That is just one example of the many things I love about the writing of Dorothy L. Sayers and why, when I began my Elizabeth & Richard romantic suspense series which features a literary figure in the background of each book, the first literary figure I chose was Lord Peter Wimsey.

In The Shadow of Reality, literature professors Elizabeth and Richard attend a mystery week in the Rocky Mountains, fictionally set as an English weekend. The host of the weekend is playing his role modeled on that perfect English gentleman sleuth Lord Peter Wimsey. And Elizabeth is captivated:The setting was all her fantasies come true:  an elegant English manor house in the 1930′s. The man was even more than she had dreamed:  Sir Gavin Kendall— sophisticated, brilliant, rich and captivated by her.  Until murder intervened. Will Elizabeth’s lifelong dreams become reality or will she fall prey to the vicious murderer lurking in the shadows at an exotic mystery week high in the Rockies? Will Elizabeth discover the narrow line between fantasy and reality in time to achieve her dreams? http://ning.it/OY5DXp

Donna Fletcher Crow is the author of 40 books, mostly novels dealing with British history.  The award-winning Glastonbury, A Novel of the Holy Grail, an Arthurian grail search epic covering 15 centuries of English history, is her best-known work.  She is also the author of The Monastery Murders: A Very Private Grave  and A Darkly Hidden Truth, as well as the Lord Danvers series of Victorian true-crime novels and the romantic suspense series The Elizabeth & Richard Mysteries. Donna and her husband live in Boise, Idaho.  They have 4 adult children and 11 grandchildren. She is an enthusiastic gardener. To read more about all of Donna’s books and see pictures from her garden and research trips go to: http://www.donnafletchercrow.com/ You can follow her on Facebook at: http://ning.it/OHi0MY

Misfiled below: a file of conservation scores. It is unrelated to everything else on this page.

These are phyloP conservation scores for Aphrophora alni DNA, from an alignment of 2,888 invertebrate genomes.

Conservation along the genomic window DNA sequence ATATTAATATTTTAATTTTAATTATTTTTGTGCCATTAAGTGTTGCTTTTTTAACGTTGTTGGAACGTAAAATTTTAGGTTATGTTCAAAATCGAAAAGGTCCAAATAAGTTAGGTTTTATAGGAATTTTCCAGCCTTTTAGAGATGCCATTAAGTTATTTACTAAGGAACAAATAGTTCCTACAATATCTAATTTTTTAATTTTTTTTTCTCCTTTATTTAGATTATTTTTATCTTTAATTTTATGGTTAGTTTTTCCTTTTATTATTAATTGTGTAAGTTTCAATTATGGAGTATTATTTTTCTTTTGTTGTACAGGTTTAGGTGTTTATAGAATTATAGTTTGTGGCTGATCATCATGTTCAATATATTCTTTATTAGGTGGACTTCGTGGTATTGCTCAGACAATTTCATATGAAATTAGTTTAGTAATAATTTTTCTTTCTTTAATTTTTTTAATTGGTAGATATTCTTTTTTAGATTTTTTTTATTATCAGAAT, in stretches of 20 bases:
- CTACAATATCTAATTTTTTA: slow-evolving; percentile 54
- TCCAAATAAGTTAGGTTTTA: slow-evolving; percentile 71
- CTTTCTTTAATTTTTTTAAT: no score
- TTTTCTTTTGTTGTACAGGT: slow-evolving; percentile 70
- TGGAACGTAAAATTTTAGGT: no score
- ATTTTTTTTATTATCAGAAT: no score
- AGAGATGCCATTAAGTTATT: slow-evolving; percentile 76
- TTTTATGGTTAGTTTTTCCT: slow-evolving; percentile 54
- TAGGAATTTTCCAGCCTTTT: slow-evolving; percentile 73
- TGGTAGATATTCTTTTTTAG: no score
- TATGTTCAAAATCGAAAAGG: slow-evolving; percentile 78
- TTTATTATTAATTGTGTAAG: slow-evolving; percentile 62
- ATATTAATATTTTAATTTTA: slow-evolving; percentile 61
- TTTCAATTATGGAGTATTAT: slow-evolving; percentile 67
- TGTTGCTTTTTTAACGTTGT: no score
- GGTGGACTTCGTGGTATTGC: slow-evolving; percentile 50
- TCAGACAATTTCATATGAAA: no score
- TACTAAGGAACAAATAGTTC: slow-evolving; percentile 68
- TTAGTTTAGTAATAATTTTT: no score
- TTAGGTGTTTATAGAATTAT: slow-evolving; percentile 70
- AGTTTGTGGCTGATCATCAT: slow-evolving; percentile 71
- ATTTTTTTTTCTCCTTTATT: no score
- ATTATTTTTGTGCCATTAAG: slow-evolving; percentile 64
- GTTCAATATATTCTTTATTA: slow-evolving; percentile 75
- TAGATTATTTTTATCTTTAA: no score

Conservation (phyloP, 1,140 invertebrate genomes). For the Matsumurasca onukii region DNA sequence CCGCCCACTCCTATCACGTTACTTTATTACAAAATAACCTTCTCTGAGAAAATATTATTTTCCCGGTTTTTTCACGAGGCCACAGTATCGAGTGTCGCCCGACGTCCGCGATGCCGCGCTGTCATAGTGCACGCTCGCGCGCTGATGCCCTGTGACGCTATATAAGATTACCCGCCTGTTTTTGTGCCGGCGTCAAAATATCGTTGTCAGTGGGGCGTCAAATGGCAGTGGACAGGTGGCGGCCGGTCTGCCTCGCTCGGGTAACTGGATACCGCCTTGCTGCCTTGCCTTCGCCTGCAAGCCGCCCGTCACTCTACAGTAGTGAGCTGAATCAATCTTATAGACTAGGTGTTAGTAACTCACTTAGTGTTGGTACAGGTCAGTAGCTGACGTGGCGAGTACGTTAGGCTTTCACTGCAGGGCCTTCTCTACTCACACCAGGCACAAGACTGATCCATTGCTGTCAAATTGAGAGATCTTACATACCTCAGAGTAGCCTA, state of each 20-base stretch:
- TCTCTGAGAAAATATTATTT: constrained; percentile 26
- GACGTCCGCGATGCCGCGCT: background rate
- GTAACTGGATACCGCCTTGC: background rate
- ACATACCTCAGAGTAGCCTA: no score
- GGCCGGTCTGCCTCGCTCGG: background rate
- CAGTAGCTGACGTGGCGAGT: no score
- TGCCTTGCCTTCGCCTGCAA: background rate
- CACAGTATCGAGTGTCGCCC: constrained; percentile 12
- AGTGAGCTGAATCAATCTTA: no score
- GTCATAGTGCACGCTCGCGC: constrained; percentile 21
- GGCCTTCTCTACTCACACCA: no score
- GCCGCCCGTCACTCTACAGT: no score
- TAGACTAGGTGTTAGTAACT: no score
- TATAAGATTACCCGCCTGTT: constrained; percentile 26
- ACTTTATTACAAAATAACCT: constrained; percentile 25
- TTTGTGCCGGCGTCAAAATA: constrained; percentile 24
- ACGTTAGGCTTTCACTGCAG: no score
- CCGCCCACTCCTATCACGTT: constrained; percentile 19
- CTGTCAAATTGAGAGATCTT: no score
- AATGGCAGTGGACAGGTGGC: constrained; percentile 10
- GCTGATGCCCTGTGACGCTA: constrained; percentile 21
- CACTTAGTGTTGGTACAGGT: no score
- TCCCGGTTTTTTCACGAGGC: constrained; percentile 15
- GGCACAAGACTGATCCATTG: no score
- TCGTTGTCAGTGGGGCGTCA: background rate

6 Responses to “The Nine Tailors (1934) – Dorothy L. Sayers”

  1. Thank you for this delightful blog exchange, Carole, and for the chance to meet your readers. I love the fact that we’ve both been so influenced by Dorothy L. Sayers. Just another example of the powerful influence good literature can have.

  2. You bring back wonderfull memories of reading Dorothy L Sayers, borrowing the books from my Granddad, who borrowed them from the library. That golf course signs does indeed seem very British. I can just imagine it.

  3. I am a huge fan of Dorothy L. Sayers. Read every Lord Peter Wimsy book there is. My all-time favorite is Busman’s Holiday.

    • That’s an unusual choice – Busman’s Holiday is not considered one of her best, though I like it too! Have you ever seen the film of it? My personal favorite Sayers book is Strong Poison. So I like the beginning of the Peter/Harriet saga and you like the end (or almost the end – there are the short stories that followed.)

  4. Thanks, Donna and Carole, for this fascinating blog exchange! Can you believe I’ve never read Dorothy L. Sayers? I used to read Agatha Christie, but hadn’t heard of Dorothy until I became a mystery writer. It’s probably about time that I checked out her work!